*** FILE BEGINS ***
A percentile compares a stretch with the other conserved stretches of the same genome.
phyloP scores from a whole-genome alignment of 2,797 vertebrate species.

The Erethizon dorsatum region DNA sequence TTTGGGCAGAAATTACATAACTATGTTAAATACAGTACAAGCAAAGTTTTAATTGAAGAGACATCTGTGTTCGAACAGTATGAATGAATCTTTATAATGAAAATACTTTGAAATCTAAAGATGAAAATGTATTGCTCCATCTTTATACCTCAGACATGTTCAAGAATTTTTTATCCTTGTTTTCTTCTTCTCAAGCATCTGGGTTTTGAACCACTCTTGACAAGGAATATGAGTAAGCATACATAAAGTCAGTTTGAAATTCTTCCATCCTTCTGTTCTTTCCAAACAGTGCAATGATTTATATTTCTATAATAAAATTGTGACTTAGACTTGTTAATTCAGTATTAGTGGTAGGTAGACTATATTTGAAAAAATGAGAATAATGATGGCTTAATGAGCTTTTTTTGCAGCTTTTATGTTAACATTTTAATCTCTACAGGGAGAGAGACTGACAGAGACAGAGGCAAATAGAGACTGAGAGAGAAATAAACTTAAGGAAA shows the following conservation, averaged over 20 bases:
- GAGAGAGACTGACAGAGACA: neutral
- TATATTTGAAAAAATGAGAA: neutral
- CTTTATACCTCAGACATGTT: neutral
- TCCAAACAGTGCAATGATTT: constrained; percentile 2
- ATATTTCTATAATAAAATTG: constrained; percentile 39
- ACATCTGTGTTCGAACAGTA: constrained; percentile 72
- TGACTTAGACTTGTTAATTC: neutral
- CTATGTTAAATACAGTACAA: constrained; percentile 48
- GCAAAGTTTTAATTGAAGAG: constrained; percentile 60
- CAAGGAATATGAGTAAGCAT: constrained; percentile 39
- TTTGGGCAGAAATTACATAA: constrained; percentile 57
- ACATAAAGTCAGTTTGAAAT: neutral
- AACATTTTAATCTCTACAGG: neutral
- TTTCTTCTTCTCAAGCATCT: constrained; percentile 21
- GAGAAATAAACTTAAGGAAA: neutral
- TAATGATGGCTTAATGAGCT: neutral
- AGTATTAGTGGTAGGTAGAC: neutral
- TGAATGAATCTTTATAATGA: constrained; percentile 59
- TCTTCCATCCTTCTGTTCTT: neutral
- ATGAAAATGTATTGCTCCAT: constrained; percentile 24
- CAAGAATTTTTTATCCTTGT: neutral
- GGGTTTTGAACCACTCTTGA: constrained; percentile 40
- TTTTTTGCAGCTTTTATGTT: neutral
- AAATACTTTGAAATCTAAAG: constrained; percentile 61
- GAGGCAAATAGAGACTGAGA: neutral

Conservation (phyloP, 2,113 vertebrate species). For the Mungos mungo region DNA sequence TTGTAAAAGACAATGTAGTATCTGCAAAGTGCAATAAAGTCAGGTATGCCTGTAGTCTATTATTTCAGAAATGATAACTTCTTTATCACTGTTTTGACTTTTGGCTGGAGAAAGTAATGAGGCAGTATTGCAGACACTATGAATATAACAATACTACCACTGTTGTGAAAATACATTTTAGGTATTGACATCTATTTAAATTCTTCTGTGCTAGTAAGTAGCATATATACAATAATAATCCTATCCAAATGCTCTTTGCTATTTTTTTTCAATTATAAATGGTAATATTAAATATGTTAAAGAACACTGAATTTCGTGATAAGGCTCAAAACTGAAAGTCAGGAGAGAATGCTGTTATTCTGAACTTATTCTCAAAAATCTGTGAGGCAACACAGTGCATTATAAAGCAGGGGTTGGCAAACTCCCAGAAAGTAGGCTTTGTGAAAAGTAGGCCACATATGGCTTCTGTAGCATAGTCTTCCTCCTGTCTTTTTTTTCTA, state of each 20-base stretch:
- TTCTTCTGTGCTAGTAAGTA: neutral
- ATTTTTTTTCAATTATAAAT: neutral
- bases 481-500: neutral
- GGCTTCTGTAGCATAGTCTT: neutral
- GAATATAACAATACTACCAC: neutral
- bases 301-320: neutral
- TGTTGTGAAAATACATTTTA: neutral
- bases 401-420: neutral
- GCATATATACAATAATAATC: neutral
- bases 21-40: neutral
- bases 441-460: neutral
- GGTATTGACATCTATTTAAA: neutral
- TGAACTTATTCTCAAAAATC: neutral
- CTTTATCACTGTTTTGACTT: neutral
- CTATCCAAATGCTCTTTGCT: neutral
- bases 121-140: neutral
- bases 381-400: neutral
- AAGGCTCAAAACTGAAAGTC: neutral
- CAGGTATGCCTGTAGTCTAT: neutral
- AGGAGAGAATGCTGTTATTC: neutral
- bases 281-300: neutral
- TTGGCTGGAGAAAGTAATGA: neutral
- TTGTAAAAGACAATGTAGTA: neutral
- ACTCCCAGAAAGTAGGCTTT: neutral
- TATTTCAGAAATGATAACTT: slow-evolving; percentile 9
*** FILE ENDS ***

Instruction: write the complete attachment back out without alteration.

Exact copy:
A percentile compares a stretch with the other conserved stretches of the same genome.
phyloP scores from a whole-genome alignment of 2,797 vertebrate species.

The Erethizon dorsatum region DNA sequence TTTGGGCAGAAATTACATAACTATGTTAAATACAGTACAAGCAAAGTTTTAATTGAAGAGACATCTGTGTTCGAACAGTATGAATGAATCTTTATAATGAAAATACTTTGAAATCTAAAGATGAAAATGTATTGCTCCATCTTTATACCTCAGACATGTTCAAGAATTTTTTATCCTTGTTTTCTTCTTCTCAAGCATCTGGGTTTTGAACCACTCTTGACAAGGAATATGAGTAAGCATACATAAAGTCAGTTTGAAATTCTTCCATCCTTCTGTTCTTTCCAAACAGTGCAATGATTTATATTTCTATAATAAAATTGTGACTTAGACTTGTTAATTCAGTATTAGTGGTAGGTAGACTATATTTGAAAAAATGAGAATAATGATGGCTTAATGAGCTTTTTTTGCAGCTTTTATGTTAACATTTTAATCTCTACAGGGAGAGAGACTGACAGAGACAGAGGCAAATAGAGACTGAGAGAGAAATAAACTTAAGGAAA shows the following conservation, averaged over 20 bases:
- GAGAGAGACTGACAGAGACA: neutral
- TATATTTGAAAAAATGAGAA: neutral
- CTTTATACCTCAGACATGTT: neutral
- TCCAAACAGTGCAATGATTT: constrained; percentile 2
- ATATTTCTATAATAAAATTG: constrained; percentile 39
- ACATCTGTGTTCGAACAGTA: constrained; percentile 72
- TGACTTAGACTTGTTAATTC: neutral
- CTATGTTAAATACAGTACAA: constrained; percentile 48
- GCAAAGTTTTAATTGAAGAG: constrained; percentile 60
- CAAGGAATATGAGTAAGCAT: constrained; percentile 39
- TTTGGGCAGAAATTACATAA: constrained; percentile 57
- ACATAAAGTCAGTTTGAAAT: neutral
- AACATTTTAATCTCTACAGG: neutral
- TTTCTTCTTCTCAAGCATCT: constrained; percentile 21
- GAGAAATAAACTTAAGGAAA: neutral
- TAATGATGGCTTAATGAGCT: neutral
- AGTATTAGTGGTAGGTAGAC: neutral
- TGAATGAATCTTTATAATGA: constrained; percentile 59
- TCTTCCATCCTTCTGTTCTT: neutral
- ATGAAAATGTATTGCTCCAT: constrained; percentile 24
- CAAGAATTTTTTATCCTTGT: neutral
- GGGTTTTGAACCACTCTTGA: constrained; percentile 40
- TTTTTTGCAGCTTTTATGTT: neutral
- AAATACTTTGAAATCTAAAG: constrained; percentile 61
- GAGGCAAATAGAGACTGAGA: neutral

Conservation (phyloP, 2,113 vertebrate species). For the Mungos mungo region DNA sequence TTGTAAAAGACAATGTAGTATCTGCAAAGTGCAATAAAGTCAGGTATGCCTGTAGTCTATTATTTCAGAAATGATAACTTCTTTATCACTGTTTTGACTTTTGGCTGGAGAAAGTAATGAGGCAGTATTGCAGACACTATGAATATAACAATACTACCACTGTTGTGAAAATACATTTTAGGTATTGACATCTATTTAAATTCTTCTGTGCTAGTAAGTAGCATATATACAATAATAATCCTATCCAAATGCTCTTTGCTATTTTTTTTCAATTATAAATGGTAATATTAAATATGTTAAAGAACACTGAATTTCGTGATAAGGCTCAAAACTGAAAGTCAGGAGAGAATGCTGTTATTCTGAACTTATTCTCAAAAATCTGTGAGGCAACACAGTGCATTATAAAGCAGGGGTTGGCAAACTCCCAGAAAGTAGGCTTTGTGAAAAGTAGGCCACATATGGCTTCTGTAGCATAGTCTTCCTCCTGTCTTTTTTTTCTA, state of each 20-base stretch:
- TTCTTCTGTGCTAGTAAGTA: neutral
- ATTTTTTTTCAATTATAAAT: neutral
- bases 481-500: neutral
- GGCTTCTGTAGCATAGTCTT: neutral
- GAATATAACAATACTACCAC: neutral
- bases 301-320: neutral
- TGTTGTGAAAATACATTTTA: neutral
- bases 401-420: neutral
- GCATATATACAATAATAATC: neutral
- bases 21-40: neutral
- bases 441-460: neutral
- GGTATTGACATCTATTTAAA: neutral
- TGAACTTATTCTCAAAAATC: neutral
- CTTTATCACTGTTTTGACTT: neutral
- CTATCCAAATGCTCTTTGCT: neutral
- bases 121-140: neutral
- bases 381-400: neutral
- AAGGCTCAAAACTGAAAGTC: neutral
- CAGGTATGCCTGTAGTCTAT: neutral
- AGGAGAGAATGCTGTTATTC: neutral
- bases 281-300: neutral
- TTGGCTGGAGAAAGTAATGA: neutral
- TTGTAAAAGACAATGTAGTA: neutral
- ACTCCCAGAAAGTAGGCTTT: neutral
- TATTTCAGAAATGATAACTT: slow-evolving; percentile 9